Did you always want to work in IT/tech? No. I did a law degree at university, and very much saw my future as a lawyer. But during my degree I came to realise that what I wanted out of career was broader business experience. I was agnostic as far as the industry went, but I wanted to have experience of being involved in the running of businesses and making decisions around how businesses would work. Having said that, these days whatever industry you are in, whether that’s travel or building materials for example, technology and by association IT, is so dominant that you can’t escape it. So, in a way, everybody is destined to have a career in IT, whether that’s intentional or not.

What was your first job in IT/tech?  My first job in IT was when I joined part of TUI travel back in 2011. Although I was the Finance Director for the division, I had responsibility for IT within that function. It was during this role, that I had my first direct exposure to IT, IT problems and how IT can both hold back businesses and propel them dramatically along the transformation journey.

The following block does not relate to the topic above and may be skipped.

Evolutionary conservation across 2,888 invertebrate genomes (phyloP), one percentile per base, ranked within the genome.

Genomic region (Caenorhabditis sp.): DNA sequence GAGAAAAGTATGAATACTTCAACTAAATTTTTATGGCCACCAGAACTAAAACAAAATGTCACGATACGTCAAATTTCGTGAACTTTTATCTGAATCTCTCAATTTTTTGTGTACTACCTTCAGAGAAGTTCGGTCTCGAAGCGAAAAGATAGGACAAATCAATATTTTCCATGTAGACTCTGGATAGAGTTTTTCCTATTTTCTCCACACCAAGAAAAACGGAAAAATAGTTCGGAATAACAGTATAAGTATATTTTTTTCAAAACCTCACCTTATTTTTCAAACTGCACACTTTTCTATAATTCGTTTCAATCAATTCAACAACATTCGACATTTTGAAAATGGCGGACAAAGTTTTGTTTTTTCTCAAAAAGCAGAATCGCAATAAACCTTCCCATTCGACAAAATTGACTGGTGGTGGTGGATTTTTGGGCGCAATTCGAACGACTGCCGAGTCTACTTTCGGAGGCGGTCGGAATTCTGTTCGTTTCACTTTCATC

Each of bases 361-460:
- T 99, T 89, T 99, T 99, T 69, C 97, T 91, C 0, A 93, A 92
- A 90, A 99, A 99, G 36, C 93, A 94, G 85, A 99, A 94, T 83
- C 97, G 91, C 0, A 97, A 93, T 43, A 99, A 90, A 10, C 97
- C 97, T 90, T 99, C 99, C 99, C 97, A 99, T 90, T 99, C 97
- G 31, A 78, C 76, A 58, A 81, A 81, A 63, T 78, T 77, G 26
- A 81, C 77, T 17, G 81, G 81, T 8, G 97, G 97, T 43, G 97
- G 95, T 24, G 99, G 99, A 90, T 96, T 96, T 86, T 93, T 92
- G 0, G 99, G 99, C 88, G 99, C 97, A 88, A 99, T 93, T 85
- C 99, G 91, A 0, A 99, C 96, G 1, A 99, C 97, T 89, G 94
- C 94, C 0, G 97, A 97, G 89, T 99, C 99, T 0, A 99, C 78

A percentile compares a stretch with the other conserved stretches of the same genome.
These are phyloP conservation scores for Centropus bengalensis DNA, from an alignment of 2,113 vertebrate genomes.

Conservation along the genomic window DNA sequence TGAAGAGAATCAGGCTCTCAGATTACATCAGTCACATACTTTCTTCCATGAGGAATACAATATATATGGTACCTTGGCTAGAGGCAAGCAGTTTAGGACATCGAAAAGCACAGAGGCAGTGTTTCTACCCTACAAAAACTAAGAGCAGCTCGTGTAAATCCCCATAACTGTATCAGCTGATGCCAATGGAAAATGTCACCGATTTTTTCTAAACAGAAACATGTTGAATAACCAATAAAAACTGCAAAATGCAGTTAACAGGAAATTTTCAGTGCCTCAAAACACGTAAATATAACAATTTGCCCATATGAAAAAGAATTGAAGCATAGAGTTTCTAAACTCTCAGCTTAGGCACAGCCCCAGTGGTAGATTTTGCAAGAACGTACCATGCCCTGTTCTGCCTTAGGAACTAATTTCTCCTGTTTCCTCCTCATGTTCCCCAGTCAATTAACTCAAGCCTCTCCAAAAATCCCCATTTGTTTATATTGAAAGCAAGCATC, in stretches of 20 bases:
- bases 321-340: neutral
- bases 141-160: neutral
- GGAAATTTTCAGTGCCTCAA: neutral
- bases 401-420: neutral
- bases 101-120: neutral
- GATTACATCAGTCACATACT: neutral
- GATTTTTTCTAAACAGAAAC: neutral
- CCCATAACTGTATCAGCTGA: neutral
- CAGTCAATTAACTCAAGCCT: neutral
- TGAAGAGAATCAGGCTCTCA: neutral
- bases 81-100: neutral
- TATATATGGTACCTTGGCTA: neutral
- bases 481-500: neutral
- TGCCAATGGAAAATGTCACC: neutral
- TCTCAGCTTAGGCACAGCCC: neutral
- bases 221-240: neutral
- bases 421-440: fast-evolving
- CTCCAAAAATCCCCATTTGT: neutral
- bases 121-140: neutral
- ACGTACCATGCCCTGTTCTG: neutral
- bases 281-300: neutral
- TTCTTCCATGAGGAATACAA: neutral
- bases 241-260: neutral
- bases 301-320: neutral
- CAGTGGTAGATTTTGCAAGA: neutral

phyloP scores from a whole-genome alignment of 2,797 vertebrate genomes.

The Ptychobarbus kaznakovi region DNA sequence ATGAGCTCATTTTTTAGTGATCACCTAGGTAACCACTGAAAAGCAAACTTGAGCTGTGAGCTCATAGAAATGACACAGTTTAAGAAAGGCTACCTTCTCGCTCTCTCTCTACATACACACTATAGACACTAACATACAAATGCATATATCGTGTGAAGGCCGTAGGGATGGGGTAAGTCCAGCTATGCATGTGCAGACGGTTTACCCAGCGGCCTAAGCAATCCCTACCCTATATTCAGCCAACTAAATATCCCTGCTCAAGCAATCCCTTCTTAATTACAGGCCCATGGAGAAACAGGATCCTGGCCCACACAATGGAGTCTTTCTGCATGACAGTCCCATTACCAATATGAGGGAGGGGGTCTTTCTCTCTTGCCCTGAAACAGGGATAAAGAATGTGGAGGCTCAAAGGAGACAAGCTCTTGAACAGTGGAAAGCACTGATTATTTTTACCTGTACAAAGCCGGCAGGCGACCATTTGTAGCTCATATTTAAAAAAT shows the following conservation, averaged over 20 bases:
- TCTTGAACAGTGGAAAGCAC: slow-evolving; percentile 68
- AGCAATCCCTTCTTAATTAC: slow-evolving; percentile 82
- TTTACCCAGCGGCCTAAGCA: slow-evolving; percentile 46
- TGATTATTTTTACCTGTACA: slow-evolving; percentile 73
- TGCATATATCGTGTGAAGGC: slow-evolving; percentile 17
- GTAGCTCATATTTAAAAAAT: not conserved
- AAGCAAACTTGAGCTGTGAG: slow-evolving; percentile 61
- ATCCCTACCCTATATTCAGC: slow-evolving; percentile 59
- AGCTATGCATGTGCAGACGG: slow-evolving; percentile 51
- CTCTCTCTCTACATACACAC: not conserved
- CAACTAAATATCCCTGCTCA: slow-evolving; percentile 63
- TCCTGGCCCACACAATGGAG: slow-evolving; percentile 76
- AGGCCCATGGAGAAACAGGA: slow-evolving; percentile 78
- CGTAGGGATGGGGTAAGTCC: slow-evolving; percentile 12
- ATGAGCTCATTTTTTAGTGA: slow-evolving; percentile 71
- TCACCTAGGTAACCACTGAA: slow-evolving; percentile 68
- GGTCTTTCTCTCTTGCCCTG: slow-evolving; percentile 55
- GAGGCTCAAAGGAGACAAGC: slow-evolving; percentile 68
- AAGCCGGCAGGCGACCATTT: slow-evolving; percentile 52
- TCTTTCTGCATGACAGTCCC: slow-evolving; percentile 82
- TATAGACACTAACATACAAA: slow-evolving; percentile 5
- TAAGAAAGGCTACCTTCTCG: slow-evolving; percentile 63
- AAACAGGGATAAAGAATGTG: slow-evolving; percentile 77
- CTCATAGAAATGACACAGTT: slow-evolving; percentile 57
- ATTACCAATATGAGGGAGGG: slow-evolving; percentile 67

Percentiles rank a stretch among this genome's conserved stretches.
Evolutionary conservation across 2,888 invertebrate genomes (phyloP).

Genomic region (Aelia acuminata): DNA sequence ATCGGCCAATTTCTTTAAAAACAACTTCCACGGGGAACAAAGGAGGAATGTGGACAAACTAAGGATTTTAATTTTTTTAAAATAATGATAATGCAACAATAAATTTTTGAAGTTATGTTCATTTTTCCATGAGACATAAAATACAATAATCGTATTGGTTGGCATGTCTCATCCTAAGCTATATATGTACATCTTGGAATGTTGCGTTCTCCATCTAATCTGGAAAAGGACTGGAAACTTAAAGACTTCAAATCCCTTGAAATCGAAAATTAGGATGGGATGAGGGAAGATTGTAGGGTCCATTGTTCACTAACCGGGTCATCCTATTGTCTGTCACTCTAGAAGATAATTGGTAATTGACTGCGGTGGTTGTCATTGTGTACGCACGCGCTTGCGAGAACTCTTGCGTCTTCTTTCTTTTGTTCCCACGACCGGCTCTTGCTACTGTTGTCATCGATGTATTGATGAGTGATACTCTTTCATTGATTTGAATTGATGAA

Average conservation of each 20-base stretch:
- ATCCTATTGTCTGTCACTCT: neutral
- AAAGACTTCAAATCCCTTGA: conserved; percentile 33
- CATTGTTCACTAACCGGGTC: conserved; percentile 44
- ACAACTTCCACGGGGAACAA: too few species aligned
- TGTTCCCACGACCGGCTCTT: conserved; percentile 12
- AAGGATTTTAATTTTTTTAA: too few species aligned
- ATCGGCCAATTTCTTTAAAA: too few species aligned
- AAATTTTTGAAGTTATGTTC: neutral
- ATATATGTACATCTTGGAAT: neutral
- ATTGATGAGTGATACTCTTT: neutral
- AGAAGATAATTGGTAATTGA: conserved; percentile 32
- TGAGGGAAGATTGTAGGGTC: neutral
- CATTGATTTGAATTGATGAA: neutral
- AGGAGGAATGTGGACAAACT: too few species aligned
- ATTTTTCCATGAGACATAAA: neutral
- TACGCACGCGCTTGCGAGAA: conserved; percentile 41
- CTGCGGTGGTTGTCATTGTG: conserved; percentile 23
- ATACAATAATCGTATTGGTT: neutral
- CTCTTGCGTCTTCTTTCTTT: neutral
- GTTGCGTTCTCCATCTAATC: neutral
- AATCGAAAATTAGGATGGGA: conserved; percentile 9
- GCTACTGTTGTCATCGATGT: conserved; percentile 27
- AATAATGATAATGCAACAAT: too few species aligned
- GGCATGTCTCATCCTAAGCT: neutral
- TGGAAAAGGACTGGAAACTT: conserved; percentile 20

What are some common misconceptions about working in IT/tech? The one that immediately springs to my mind, is those two guys down in the basement in the IT Crowd sitcom. People often assume you’re just an administrative, back-office function, and therefore is boring, geeky and so on. But, these days, and increasingly so, IT is at the heart of business and is a central component of business decisions, propelling and driving organisations forward. So, the reality is that you’re much more at the heart of driving business transformation and business decisions.

What tips would you give to someone aiming for a c-level position? My two pieces of advice would be to keep learning and to make sure you build relationships.

What does it mean to be in the c-suite? It means you’re more than just an expert in one area, so you need to make sure you broaden out your knowledge base, and you don’t just have one specialism about you. You must have a wider business knowledge, and this is the key differentiator between the c-suite and the rest of the organisation. To achieve this, continued learning is essential.